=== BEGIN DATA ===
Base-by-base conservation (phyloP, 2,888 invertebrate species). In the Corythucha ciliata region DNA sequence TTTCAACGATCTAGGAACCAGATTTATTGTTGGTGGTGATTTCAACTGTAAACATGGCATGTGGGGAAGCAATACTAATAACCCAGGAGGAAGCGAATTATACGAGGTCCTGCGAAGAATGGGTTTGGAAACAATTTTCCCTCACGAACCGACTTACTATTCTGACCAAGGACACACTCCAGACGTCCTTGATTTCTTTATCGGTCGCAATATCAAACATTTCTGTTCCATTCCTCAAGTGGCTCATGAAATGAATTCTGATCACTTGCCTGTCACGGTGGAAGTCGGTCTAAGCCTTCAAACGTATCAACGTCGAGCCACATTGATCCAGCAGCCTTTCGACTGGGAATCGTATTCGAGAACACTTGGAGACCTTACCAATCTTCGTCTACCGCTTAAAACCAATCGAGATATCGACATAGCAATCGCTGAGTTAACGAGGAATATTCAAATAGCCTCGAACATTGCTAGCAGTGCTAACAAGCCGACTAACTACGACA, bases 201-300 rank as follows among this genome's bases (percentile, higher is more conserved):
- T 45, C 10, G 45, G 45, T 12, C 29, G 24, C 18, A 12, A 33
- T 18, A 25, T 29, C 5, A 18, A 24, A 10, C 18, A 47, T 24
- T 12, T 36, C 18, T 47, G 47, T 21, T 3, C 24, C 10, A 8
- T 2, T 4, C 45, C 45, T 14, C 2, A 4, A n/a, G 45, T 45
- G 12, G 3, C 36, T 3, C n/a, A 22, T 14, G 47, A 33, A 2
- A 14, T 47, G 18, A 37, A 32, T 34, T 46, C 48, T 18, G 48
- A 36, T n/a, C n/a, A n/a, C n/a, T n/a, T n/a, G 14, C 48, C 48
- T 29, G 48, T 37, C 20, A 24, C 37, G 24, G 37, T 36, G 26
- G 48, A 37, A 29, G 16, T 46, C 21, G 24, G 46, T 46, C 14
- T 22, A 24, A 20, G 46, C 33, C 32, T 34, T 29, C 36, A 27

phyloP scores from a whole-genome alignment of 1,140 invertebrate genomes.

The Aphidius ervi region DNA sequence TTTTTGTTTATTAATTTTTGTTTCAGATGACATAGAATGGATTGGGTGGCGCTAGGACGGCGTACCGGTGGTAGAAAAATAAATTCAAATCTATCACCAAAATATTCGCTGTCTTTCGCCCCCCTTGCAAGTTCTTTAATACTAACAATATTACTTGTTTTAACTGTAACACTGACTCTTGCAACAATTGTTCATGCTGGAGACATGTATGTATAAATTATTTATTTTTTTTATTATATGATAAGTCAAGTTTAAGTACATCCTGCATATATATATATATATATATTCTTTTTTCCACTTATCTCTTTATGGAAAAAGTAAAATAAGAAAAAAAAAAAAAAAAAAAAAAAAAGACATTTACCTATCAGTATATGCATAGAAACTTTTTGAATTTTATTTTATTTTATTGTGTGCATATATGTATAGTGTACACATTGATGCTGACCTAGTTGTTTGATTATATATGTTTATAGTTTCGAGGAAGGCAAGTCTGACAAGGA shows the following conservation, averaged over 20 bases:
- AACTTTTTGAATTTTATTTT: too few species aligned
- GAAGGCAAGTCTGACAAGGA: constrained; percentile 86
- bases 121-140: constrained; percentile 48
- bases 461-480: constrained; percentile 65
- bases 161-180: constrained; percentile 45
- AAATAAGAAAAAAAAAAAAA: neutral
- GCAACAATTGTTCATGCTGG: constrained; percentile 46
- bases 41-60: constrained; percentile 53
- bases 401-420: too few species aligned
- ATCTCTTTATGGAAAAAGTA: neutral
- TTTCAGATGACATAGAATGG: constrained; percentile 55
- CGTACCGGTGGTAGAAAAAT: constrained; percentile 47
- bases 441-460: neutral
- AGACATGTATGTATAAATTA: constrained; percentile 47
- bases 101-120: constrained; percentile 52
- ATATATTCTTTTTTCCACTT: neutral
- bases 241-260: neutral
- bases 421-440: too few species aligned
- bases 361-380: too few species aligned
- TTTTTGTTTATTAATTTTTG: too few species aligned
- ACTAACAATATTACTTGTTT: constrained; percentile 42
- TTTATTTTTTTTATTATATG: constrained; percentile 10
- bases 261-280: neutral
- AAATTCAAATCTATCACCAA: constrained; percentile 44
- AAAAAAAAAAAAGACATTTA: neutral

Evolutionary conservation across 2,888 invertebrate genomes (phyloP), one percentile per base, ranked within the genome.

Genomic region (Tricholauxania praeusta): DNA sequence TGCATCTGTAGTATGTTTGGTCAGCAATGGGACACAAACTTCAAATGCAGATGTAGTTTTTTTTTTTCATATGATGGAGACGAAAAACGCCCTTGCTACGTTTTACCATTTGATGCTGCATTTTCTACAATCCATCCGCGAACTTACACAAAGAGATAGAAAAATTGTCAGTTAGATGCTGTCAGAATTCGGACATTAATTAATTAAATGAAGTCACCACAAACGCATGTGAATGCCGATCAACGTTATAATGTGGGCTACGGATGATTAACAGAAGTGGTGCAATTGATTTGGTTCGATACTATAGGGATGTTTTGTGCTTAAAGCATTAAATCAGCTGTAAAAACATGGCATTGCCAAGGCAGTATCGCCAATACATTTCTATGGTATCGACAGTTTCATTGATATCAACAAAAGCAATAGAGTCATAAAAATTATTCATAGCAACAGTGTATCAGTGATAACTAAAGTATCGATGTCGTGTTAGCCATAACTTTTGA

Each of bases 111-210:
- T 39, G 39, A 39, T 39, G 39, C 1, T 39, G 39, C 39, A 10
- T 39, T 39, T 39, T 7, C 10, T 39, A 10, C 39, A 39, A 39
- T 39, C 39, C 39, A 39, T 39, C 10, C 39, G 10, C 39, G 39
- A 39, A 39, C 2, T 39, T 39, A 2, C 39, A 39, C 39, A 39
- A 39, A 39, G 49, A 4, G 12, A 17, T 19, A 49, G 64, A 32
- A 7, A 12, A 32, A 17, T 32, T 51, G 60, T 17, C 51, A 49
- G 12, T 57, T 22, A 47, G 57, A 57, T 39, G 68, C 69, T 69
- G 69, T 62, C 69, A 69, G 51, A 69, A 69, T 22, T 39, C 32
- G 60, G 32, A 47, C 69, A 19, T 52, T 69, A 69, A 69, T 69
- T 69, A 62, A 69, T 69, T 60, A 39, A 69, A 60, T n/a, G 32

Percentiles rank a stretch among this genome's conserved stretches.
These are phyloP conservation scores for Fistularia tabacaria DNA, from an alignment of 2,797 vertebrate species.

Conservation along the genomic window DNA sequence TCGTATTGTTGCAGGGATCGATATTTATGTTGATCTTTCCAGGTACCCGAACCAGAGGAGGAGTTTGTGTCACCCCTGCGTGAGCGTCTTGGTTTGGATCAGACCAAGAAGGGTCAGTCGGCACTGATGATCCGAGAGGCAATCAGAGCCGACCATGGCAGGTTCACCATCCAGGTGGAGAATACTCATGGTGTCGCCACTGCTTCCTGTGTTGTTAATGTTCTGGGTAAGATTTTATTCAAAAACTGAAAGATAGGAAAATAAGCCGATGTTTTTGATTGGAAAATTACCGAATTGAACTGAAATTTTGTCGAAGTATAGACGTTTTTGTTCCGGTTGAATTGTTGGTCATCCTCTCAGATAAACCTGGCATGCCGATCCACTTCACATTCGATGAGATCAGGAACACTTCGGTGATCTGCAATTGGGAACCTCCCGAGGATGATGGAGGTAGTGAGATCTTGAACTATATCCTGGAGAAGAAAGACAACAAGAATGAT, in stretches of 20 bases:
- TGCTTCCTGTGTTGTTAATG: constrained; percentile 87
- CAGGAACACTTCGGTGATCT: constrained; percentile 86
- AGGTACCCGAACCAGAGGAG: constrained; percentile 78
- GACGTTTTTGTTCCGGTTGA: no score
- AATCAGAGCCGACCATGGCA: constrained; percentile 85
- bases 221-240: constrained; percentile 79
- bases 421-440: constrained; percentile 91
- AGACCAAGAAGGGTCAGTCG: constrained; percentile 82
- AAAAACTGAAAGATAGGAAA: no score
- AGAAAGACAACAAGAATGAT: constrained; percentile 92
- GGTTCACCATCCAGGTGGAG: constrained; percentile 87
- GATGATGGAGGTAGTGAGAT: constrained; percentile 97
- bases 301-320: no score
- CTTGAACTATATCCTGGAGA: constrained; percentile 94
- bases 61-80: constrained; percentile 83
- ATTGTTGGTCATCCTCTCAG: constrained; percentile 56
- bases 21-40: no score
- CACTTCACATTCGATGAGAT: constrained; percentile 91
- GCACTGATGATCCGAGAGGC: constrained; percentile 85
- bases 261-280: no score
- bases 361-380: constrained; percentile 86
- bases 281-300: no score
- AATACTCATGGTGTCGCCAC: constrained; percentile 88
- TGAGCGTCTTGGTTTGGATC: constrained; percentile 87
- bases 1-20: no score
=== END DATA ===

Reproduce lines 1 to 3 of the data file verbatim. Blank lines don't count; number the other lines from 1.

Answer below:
Base-by-base conservation (phyloP, 2,888 invertebrate species). In the Corythucha ciliata region DNA sequence TTTCAACGATCTAGGAACCAGATTTATTGTTGGTGGTGATTTCAACTGTAAACATGGCATGTGGGGAAGCAATACTAATAACCCAGGAGGAAGCGAATTATACGAGGTCCTGCGAAGAATGGGTTTGGAAACAATTTTCCCTCACGAACCGACTTACTATTCTGACCAAGGACACACTCCAGACGTCCTTGATTTCTTTATCGGTCGCAATATCAAACATTTCTGTTCCATTCCTCAAGTGGCTCATGAAATGAATTCTGATCACTTGCCTGTCACGGTGGAAGTCGGTCTAAGCCTTCAAACGTATCAACGTCGAGCCACATTGATCCAGCAGCCTTTCGACTGGGAATCGTATTCGAGAACACTTGGAGACCTTACCAATCTTCGTCTACCGCTTAAAACCAATCGAGATATCGACATAGCAATCGCTGAGTTAACGAGGAATATTCAAATAGCCTCGAACATTGCTAGCAGTGCTAACAAGCCGACTAACTACGACA, bases 201-300 rank as follows among this genome's bases (percentile, higher is more conserved):
- T 45, C 10, G 45, G 45, T 12, C 29, G 24, C 18, A 12, A 33
- T 18, A 25, T 29, C 5, A 18, A 24, A 10, C 18, A 47, T 24